MercoPress, en Español

Montevideo, August 11th 2022 - 23:18 UTC



UK contingency plans to ensure no outside disruptions of Falklands’ March referendum

Monday, January 14th 2013 - 06:49 UTC
Full article 201 comments
According to The Telegraph, additional troops, another warship and extra RAF Typhoon combat aircraft could be dispatched According to The Telegraph, additional troops, another warship and extra RAF Typhoon combat aircraft could be dispatched

The United Kingdom defence chiefs have drawn up new contingency plans designed to prevent hostile action by Argentina towards the Falkland Islands, ahead, during or after the March referendum, according to reports presented by English newspaper The Telegraph.

“A series of military options are being actively considered as the war of words over the Islands intensifies”, the tabloid published on its Sunday’s edition.

It is understood that additional troops, another warship and extra RAF Typhoon combat aircraft could be dispatched to the region ahead of the March referendum on the Falklands’ future.

The options being proposed by planners at the Permanent Joint Headquarters in Northwood, north-west London are also said to include a “show of force” such as conducting naval exercises in the South Atlantic.

These could involve the deployment of the Royal Navy’s Response Task Force Group, a flotilla comprising destroyers, a frigate, a submarine and commandos.

Alternatives include deploying elements of the Army’s 16 Air Assault Brigade, the airborne task force which includes members of the Parachute Regiment and that has just completed a series of demanding exercises in Spain preparing for “general war”.

The Falklands government is expecting an overwhelming majority “yes” vote when the Islanders are asked on March 11: “Do you wish the Falkland Islands to retain their current political status as an Overseas Territory of the United Kingdom?”

Intelligence chiefs have warned David Cameron that a resounding “Yes” vote could lead to an aggressive “stunt” by the Argentine government, such as the planting of the country’s flag on one of the many islands by a small raiding party.

Other possibilities include a “cod war” style harassment campaign by the Argentine navy of the Falklands’ fishing fleet and the disruption of British oil and gas exploration. Such a move, officers have warned, could quite quickly escalate into aggressive action if the Royal Navy was ordered to intervene.

Senior sources emphasized that in drawing up the contingency plans they were acting out of prudence so that nothing would take them by surprise.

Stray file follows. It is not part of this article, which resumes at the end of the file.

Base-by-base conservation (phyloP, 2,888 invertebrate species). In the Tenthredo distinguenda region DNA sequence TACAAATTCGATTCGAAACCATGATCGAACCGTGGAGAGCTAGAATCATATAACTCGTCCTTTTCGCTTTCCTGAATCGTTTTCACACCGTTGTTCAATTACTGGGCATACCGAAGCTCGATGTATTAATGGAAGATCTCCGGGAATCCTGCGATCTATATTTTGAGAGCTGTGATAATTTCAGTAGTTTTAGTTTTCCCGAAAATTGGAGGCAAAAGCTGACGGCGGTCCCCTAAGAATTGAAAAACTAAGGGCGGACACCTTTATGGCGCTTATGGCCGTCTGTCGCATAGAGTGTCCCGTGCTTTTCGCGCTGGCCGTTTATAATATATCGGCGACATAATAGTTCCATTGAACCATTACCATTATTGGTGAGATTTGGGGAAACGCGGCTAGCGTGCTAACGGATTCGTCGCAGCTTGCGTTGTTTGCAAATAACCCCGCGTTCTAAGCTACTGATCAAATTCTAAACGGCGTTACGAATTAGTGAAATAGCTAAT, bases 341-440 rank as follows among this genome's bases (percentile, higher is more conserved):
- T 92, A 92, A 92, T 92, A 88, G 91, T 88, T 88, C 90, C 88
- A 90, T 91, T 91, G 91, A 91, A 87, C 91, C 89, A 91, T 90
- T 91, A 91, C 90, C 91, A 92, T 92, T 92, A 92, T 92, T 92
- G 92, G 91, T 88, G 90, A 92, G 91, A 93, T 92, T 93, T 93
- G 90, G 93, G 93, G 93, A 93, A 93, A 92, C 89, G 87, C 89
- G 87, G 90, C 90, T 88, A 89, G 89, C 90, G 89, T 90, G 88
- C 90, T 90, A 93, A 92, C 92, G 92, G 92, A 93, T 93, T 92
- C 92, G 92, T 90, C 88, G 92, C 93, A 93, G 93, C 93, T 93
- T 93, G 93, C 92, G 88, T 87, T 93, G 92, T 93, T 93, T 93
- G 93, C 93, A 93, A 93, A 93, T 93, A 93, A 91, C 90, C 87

A senior defence source told The Telegraph: “Britain needs to be in a situation to respond very quickly to a whole series of threats, which is why we have contingency plans. Our posture has not changed but neither are we complacent.

“There are a number of contingencies to deal with any threat to the Falklands and they are currently being reviewed. No orders have been given to any military unit at this stage but prudent planning within all units who could be deployed in the event of a crisis is taking place.

“That is quite normal. Commanders like to be two steps ahead rather than two steps behind.”

Around 1.500 troops are permanently based on the islands, along with four RAF Typhoon jets and anti-aircraft and artillery batteries and land to air missiles.

A Royal Navy destroyer, currently HMS Edinburgh, is always on duty in the South Atlantic, working alongside the patrol ship HMS Clyde, the fleet tanker HMS Gold and the ice patrol ship HMS Protector.

One of the Royal Navy’s nuclear powered submarines is always on notice to move to the region if the diplomatic situation deteriorates.

Last year HMS Dauntless, a Type 45 destroyer and one of the Royal Navy’s most capable vessels was dispatched to the South Atlantic during the 30th commemoration of the war.

Despite the increasing hostile rhetoric from Argentine president Cristina Kirchner, the British government believes that Buenos Aries currently lacks both the political will and military capability to recapture the islands.

But the Prime Minister has told his cabinet and senior defence chiefs that Britain should not be complacent and must be fully prepared for every eventuality.

The Telegraph finally compares UK’s current military forces with 1982:

1982: Armed Forces Personnel: 320,000; Ships: 2 Carriers, 2 Assault ships, 32 Submarines, 15 Destroyers, 46 Frigates, 1 Ice Patrol Ship, 12 Hydrographic survey ships, 15 Patrol ships/craft, 29 Minesweepers and mine-hunters, 45 Royal Fleet Auxiliary and 400 plus aircraft.

2013: Armed Forces personnel:160.000; Ships: 0 Carriers, 9 Submarines, 7 Destroyers, 13 Frigates, 2 Assault/Helicopter Carriers, 2 Assault/Command Ships, 3 RFA Landing Ships, 3 Survey ships, 1 Ice Patrol Ship, 4 Patrol Ships, 15 Mine-hunters, 10 Royal Fleet Auxiliary. Fighter Aircraft: 130.

Top Comments

Disclaimer & comment rules
  • toooldtodieyoung

    Oh dear god!! just wait for the outraged screams and hissy fits from BA. “They're invading our islands, they're invading our islands!!”

    “The English are coming!!!”

    Wah, wah, wah!!!!!

    Note to KFC:- You do know the islands are British, right?

    Jan 14th, 2013 - 07:11 am 0
  • Boovis

    I'm wondering if the UK has evidence that this is a realistic threat? They uncovered a plot by Argie fishermen to be morons not so long ago and scuppered that, I wonder what info the UK has that would necessitate this?

    Jan 14th, 2013 - 07:26 am 0
  • Rufus

    News Headline: Military Planners Actually Plan Things...

    Good thing too, it is what we pay them for after all.

    Jan 14th, 2013 - 08:00 am 0
Read all comments

Commenting for this story is now closed.
If you have a Facebook account, become a fan and comment on our Facebook Page!